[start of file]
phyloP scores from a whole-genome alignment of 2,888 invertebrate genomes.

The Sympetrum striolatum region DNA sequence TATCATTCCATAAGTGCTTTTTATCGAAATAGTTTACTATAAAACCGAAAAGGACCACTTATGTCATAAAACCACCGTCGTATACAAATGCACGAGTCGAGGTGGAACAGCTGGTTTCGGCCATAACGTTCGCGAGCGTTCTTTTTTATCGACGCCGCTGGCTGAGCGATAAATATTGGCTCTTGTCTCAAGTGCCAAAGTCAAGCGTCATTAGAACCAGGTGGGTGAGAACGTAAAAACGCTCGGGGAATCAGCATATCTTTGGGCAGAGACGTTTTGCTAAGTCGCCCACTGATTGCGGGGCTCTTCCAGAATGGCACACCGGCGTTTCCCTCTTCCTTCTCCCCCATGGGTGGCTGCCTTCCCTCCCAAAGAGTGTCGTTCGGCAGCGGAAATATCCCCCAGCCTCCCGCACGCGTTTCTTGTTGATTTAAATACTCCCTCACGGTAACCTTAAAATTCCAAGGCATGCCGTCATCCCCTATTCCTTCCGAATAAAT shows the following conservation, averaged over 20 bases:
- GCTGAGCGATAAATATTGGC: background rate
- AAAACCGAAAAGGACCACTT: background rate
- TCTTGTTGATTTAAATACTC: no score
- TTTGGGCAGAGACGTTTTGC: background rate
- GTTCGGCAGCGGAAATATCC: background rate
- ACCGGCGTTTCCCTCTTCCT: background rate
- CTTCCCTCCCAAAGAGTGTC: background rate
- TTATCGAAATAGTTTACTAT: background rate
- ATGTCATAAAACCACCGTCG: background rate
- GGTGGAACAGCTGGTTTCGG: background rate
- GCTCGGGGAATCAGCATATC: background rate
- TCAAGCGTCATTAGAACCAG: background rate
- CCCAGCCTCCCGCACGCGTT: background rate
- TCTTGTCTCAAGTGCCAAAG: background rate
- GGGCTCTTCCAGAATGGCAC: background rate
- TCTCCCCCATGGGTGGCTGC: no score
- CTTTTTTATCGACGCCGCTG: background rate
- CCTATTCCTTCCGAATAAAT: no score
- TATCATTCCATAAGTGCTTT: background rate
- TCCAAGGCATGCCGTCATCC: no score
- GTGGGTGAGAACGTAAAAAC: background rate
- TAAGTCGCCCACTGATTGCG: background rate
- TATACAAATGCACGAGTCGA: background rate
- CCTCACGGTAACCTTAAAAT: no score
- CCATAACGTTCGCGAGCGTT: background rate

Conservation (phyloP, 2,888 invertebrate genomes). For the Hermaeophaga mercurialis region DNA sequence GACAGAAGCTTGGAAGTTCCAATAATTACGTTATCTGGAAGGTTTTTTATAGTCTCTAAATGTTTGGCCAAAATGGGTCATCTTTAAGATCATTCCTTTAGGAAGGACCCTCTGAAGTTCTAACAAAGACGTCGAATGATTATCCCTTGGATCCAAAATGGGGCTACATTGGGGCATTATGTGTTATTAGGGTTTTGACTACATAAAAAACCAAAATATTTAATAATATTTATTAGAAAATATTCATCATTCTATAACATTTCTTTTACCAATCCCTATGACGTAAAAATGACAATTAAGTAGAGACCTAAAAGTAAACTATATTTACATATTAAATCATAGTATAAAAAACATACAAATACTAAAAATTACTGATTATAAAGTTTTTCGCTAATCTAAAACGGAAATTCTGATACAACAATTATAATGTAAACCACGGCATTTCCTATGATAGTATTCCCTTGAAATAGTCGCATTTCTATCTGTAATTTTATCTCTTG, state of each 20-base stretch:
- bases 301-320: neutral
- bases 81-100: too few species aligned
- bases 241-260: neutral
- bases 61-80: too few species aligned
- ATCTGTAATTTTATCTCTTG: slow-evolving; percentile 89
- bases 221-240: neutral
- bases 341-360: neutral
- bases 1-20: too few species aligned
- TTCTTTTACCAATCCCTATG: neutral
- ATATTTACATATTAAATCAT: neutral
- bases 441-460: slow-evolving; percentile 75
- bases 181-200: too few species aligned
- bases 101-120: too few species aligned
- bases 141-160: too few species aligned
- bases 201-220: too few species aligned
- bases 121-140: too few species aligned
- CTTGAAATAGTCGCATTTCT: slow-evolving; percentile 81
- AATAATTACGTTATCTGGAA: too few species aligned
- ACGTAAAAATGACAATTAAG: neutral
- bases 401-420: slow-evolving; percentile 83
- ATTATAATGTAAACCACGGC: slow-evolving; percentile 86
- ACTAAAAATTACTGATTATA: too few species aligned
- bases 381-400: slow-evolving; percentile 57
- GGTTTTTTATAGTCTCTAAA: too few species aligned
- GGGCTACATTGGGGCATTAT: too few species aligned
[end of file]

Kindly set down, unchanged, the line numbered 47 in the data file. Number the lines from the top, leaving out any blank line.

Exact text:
- ACGTAAAAATGACAATTAAG: neutral